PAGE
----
In 1944 medium Helen Duncan was tried and prosecuted at the Old Bailey, London under the 1735 British Witchcraft Act. She was imprisoned for nine months at Holloway Prison, London. It is believed by many that she was prosecuted by the Government in order to 'silence' her.
A strange substance, 'ectoplasm’, emerges from the medium’s mouth, hands appear and spirits are conjured up. The Last Person is based on the trial of Helen Duncan (1898-1956), a medium from Portsmouth who in 1944 was the last person to be tried and imprisoned under the British Witchcraft Act of 1735.
Posing as medium, the artist recreates the séance room phenomena as reported in the court reports published in The Times, London, that followed Duncan's 1944 trial. It is believed by many that the Government conducted this trial in order to silence Duncan, who had previously revealed information at a séance that was a War Office secret. Presenting an image of the seductive and macabre The Last Person is recorded in black and white using a Hi8 video camera. The Last Person is introduced and concluded by on-screen text (see video stills below).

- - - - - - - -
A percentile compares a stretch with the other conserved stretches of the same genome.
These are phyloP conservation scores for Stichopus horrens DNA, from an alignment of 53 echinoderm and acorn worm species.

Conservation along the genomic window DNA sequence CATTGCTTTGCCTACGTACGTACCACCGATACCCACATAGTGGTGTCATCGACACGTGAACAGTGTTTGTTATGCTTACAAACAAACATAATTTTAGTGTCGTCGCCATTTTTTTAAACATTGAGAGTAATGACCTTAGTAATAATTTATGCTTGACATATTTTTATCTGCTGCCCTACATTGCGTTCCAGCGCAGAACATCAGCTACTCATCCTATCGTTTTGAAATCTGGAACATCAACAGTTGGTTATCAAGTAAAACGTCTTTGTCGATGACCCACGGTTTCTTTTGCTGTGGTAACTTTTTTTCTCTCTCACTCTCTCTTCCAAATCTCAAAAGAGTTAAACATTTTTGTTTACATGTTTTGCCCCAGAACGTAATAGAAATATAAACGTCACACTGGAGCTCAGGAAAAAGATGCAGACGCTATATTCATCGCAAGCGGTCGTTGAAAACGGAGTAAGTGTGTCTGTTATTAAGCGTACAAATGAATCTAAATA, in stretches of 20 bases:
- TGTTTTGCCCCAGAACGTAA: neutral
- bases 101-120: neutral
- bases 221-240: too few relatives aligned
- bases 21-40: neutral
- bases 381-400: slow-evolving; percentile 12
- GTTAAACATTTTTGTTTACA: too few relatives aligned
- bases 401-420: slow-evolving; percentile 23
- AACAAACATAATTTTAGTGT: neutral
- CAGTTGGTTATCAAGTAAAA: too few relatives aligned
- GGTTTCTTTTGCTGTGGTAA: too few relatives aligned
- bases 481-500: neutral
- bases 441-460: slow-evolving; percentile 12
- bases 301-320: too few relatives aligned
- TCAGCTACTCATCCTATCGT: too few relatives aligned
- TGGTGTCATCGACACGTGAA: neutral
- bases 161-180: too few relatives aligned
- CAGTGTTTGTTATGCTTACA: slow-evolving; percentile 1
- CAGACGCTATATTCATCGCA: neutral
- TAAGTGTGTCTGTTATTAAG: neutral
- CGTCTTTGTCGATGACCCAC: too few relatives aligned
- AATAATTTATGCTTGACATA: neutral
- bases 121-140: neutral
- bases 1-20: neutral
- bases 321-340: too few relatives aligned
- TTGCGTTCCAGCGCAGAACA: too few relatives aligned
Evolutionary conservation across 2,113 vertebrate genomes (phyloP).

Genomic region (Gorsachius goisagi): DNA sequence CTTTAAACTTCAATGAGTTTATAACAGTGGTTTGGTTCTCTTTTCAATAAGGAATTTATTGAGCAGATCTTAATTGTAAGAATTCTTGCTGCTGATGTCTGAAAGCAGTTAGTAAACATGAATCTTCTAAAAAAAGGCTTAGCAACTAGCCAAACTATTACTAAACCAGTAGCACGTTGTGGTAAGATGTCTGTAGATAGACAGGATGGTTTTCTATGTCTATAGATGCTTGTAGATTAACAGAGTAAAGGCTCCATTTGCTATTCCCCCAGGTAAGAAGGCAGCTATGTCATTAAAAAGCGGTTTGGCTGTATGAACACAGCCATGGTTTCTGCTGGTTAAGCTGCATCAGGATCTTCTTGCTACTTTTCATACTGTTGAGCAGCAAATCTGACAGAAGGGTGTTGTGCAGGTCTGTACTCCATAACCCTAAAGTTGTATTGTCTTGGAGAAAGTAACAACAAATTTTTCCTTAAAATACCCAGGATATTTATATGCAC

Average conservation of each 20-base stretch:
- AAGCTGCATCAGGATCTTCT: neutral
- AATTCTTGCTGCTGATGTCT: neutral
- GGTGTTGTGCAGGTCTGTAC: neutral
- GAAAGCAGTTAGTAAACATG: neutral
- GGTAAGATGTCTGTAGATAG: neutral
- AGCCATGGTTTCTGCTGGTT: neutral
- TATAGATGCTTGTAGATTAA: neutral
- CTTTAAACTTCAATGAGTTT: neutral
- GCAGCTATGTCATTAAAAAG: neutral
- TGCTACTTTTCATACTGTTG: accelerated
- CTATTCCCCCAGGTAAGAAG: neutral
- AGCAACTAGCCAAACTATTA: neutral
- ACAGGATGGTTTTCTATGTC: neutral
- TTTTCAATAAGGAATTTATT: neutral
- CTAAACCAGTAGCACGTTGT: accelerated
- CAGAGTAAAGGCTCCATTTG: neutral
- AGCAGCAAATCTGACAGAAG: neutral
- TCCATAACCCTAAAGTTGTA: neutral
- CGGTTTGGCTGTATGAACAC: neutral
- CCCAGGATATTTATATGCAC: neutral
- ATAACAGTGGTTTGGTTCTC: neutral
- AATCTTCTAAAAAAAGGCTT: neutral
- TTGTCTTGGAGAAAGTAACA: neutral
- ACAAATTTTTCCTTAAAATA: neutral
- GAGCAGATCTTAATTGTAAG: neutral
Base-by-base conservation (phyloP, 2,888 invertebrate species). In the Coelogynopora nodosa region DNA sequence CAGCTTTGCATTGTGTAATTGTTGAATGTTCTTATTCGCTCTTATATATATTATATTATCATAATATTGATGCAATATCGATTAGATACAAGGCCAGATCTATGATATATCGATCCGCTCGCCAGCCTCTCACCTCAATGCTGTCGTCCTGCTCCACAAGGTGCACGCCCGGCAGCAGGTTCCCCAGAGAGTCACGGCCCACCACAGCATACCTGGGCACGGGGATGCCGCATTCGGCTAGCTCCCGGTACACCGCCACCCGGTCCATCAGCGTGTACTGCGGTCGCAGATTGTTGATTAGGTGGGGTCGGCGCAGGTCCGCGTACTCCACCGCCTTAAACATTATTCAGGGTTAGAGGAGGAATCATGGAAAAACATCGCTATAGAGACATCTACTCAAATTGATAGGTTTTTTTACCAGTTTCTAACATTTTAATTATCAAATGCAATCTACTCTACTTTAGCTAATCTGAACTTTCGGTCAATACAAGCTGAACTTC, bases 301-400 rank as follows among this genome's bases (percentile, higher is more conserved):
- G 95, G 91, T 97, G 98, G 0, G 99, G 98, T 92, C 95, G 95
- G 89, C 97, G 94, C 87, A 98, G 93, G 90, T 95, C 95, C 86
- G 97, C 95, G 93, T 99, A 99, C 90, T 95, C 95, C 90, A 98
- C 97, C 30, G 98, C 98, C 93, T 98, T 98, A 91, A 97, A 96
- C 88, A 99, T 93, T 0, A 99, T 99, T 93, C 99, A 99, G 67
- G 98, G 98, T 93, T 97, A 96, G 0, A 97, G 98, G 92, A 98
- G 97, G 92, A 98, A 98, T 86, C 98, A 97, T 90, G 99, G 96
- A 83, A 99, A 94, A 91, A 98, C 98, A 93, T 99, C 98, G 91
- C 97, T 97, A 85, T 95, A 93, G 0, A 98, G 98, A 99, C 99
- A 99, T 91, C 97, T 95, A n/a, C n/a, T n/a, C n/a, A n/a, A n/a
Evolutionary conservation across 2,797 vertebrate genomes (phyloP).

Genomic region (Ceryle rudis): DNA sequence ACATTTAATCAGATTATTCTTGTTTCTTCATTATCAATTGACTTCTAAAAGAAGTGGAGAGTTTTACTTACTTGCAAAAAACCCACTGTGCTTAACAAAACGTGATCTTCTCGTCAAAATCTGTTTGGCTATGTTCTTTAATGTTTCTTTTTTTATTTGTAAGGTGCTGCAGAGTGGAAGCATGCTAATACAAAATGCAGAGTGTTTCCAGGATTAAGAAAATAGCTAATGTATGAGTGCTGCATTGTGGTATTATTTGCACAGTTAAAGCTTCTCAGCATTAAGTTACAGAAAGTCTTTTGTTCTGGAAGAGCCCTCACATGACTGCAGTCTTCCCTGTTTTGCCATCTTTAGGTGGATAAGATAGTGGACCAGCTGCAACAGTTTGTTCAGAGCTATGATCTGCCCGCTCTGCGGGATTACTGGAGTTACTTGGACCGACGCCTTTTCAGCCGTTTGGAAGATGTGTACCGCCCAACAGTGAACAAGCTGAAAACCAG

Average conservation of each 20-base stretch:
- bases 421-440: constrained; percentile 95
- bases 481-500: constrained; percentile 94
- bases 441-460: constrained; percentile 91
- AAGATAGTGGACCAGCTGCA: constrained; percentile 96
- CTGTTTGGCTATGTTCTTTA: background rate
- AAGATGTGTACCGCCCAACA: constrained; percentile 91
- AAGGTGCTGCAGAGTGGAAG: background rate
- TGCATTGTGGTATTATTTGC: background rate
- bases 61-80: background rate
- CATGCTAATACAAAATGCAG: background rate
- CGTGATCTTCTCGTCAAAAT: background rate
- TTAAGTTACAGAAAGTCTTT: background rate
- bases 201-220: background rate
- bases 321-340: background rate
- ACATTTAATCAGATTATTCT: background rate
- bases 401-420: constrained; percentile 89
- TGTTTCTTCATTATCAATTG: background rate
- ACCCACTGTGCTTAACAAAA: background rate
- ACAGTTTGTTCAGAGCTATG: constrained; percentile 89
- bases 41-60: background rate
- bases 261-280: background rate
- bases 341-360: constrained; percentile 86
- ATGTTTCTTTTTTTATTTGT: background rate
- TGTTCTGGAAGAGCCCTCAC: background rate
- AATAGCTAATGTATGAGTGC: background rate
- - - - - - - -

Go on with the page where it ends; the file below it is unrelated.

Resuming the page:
The Last Person was short listed for the 1999 Glen Dimplex Arts Awards, Irish Museum of Modern Art, Dublin.
Spiritualism is driven by the idea that spirits maintain contact with the living by paranormal means through mediums. While working on this piece during a residency at the Tyrone Guthrie Centre, Co. Monaghan the artist met actress Agnes Bernell, who was able to relate her own personal experience of encountering ectoplasm at séances in Wales during the 1950s.